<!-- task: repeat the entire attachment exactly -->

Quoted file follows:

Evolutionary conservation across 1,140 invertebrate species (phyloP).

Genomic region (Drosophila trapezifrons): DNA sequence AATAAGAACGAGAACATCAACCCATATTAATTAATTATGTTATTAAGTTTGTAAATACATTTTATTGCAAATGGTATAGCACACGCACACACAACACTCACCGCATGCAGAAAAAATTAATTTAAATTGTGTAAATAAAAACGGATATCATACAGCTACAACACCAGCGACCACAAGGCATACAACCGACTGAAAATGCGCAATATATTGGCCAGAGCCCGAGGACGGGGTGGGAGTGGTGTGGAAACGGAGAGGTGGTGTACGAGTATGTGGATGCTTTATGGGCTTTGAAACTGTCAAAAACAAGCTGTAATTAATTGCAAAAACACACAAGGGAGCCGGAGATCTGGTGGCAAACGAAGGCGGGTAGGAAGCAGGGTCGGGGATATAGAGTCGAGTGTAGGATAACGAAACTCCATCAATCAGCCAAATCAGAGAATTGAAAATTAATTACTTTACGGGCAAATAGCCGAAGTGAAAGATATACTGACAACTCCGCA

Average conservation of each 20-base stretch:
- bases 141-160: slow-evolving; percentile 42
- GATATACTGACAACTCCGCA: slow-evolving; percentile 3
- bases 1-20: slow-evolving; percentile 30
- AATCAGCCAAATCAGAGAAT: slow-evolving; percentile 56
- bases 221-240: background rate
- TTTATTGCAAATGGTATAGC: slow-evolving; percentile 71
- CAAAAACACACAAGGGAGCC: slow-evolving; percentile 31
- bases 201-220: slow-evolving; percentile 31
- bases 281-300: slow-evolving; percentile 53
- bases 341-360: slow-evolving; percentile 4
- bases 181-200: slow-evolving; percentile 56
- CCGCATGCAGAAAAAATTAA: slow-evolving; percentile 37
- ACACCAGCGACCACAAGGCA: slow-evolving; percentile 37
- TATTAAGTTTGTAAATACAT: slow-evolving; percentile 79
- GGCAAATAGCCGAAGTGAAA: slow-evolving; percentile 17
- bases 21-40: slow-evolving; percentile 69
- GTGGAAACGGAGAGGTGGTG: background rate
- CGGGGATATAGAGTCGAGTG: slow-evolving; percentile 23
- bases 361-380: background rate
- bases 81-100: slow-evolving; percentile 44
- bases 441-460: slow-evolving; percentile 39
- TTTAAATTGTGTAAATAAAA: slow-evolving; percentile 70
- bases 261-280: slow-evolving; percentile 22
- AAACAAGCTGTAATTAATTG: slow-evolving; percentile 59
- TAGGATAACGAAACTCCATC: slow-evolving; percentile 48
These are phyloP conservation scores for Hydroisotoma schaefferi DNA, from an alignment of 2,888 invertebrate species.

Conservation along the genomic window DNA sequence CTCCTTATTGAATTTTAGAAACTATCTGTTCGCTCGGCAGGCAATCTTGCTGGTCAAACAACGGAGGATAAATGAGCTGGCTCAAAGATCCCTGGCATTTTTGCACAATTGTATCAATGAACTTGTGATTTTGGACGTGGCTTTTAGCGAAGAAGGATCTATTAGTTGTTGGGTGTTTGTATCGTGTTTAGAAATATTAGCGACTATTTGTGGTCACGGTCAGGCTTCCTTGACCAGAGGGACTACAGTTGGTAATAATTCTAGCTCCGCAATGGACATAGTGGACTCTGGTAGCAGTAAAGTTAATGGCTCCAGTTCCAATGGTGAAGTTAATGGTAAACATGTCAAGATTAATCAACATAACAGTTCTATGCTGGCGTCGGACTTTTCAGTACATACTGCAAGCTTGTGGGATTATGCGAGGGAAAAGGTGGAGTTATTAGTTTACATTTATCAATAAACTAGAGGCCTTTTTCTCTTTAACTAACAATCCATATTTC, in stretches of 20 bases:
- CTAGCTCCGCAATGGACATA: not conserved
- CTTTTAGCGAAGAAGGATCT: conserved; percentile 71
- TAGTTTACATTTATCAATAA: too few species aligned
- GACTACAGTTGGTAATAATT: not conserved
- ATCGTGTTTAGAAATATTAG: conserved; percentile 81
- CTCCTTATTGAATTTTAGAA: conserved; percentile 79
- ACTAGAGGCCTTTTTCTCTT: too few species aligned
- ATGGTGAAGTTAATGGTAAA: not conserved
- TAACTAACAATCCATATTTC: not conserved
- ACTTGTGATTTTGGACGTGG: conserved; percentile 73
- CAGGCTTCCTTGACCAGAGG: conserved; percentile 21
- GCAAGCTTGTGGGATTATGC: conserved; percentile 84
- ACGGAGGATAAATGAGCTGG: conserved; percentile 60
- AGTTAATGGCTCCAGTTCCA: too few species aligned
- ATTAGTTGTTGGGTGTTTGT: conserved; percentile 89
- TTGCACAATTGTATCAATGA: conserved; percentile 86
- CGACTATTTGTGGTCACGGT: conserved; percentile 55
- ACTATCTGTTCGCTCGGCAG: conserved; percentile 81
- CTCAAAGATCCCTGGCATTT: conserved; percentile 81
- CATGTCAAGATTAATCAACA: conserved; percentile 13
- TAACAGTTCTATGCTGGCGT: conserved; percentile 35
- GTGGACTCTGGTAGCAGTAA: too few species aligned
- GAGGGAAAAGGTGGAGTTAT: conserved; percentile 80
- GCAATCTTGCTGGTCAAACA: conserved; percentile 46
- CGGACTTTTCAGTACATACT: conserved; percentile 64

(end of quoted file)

Evolutionary conservation across 1,140 invertebrate species (phyloP).

Genomic region (Drosophila trapezifrons): DNA sequence AATAAGAACGAGAACATCAACCCATATTAATTAATTATGTTATTAAGTTTGTAAATACATTTTATTGCAAATGGTATAGCACACGCACACACAACACTCACCGCATGCAGAAAAAATTAATTTAAATTGTGTAAATAAAAACGGATATCATACAGCTACAACACCAGCGACCACAAGGCATACAACCGACTGAAAATGCGCAATATATTGGCCAGAGCCCGAGGACGGGGTGGGAGTGGTGTGGAAACGGAGAGGTGGTGTACGAGTATGTGGATGCTTTATGGGCTTTGAAACTGTCAAAAACAAGCTGTAATTAATTGCAAAAACACACAAGGGAGCCGGAGATCTGGTGGCAAACGAAGGCGGGTAGGAAGCAGGGTCGGGGATATAGAGTCGAGTGTAGGATAACGAAACTCCATCAATCAGCCAAATCAGAGAATTGAAAATTAATTACTTTACGGGCAAATAGCCGAAGTGAAAGATATACTGACAACTCCGCA

Average conservation of each 20-base stretch:
- bases 141-160: slow-evolving; percentile 42
- GATATACTGACAACTCCGCA: slow-evolving; percentile 3
- bases 1-20: slow-evolving; percentile 30
- AATCAGCCAAATCAGAGAAT: slow-evolving; percentile 56
- bases 221-240: background rate
- TTTATTGCAAATGGTATAGC: slow-evolving; percentile 71
- CAAAAACACACAAGGGAGCC: slow-evolving; percentile 31
- bases 201-220: slow-evolving; percentile 31
- bases 281-300: slow-evolving; percentile 53
- bases 341-360: slow-evolving; percentile 4
- bases 181-200: slow-evolving; percentile 56
- CCGCATGCAGAAAAAATTAA: slow-evolving; percentile 37
- ACACCAGCGACCACAAGGCA: slow-evolving; percentile 37
- TATTAAGTTTGTAAATACAT: slow-evolving; percentile 79
- GGCAAATAGCCGAAGTGAAA: slow-evolving; percentile 17
- bases 21-40: slow-evolving; percentile 69
- GTGGAAACGGAGAGGTGGTG: background rate
- CGGGGATATAGAGTCGAGTG: slow-evolving; percentile 23
- bases 361-380: background rate
- bases 81-100: slow-evolving; percentile 44
- bases 441-460: slow-evolving; percentile 39
- TTTAAATTGTGTAAATAAAA: slow-evolving; percentile 70
- bases 261-280: slow-evolving; percentile 22
- AAACAAGCTGTAATTAATTG: slow-evolving; percentile 59
- TAGGATAACGAAACTCCATC: slow-evolving; percentile 48
These are phyloP conservation scores for Hydroisotoma schaefferi DNA, from an alignment of 2,888 invertebrate species.

Conservation along the genomic window DNA sequence CTCCTTATTGAATTTTAGAAACTATCTGTTCGCTCGGCAGGCAATCTTGCTGGTCAAACAACGGAGGATAAATGAGCTGGCTCAAAGATCCCTGGCATTTTTGCACAATTGTATCAATGAACTTGTGATTTTGGACGTGGCTTTTAGCGAAGAAGGATCTATTAGTTGTTGGGTGTTTGTATCGTGTTTAGAAATATTAGCGACTATTTGTGGTCACGGTCAGGCTTCCTTGACCAGAGGGACTACAGTTGGTAATAATTCTAGCTCCGCAATGGACATAGTGGACTCTGGTAGCAGTAAAGTTAATGGCTCCAGTTCCAATGGTGAAGTTAATGGTAAACATGTCAAGATTAATCAACATAACAGTTCTATGCTGGCGTCGGACTTTTCAGTACATACTGCAAGCTTGTGGGATTATGCGAGGGAAAAGGTGGAGTTATTAGTTTACATTTATCAATAAACTAGAGGCCTTTTTCTCTTTAACTAACAATCCATATTTC, in stretches of 20 bases:
- CTAGCTCCGCAATGGACATA: not conserved
- CTTTTAGCGAAGAAGGATCT: conserved; percentile 71
- TAGTTTACATTTATCAATAA: too few species aligned
- GACTACAGTTGGTAATAATT: not conserved
- ATCGTGTTTAGAAATATTAG: conserved; percentile 81
- CTCCTTATTGAATTTTAGAA: conserved; percentile 79
- ACTAGAGGCCTTTTTCTCTT: too few species aligned
- ATGGTGAAGTTAATGGTAAA: not conserved
- TAACTAACAATCCATATTTC: not conserved
- ACTTGTGATTTTGGACGTGG: conserved; percentile 73
- CAGGCTTCCTTGACCAGAGG: conserved; percentile 21
- GCAAGCTTGTGGGATTATGC: conserved; percentile 84
- ACGGAGGATAAATGAGCTGG: conserved; percentile 60
- AGTTAATGGCTCCAGTTCCA: too few species aligned
- ATTAGTTGTTGGGTGTTTGT: conserved; percentile 89
- TTGCACAATTGTATCAATGA: conserved; percentile 86
- CGACTATTTGTGGTCACGGT: conserved; percentile 55
- ACTATCTGTTCGCTCGGCAG: conserved; percentile 81
- CTCAAAGATCCCTGGCATTT: conserved; percentile 81
- CATGTCAAGATTAATCAACA: conserved; percentile 13
- TAACAGTTCTATGCTGGCGT: conserved; percentile 35
- GTGGACTCTGGTAGCAGTAA: too few species aligned
- GAGGGAAAAGGTGGAGTTAT: conserved; percentile 80
- GCAATCTTGCTGGTCAAACA: conserved; percentile 46
- CGGACTTTTCAGTACATACT: conserved; percentile 64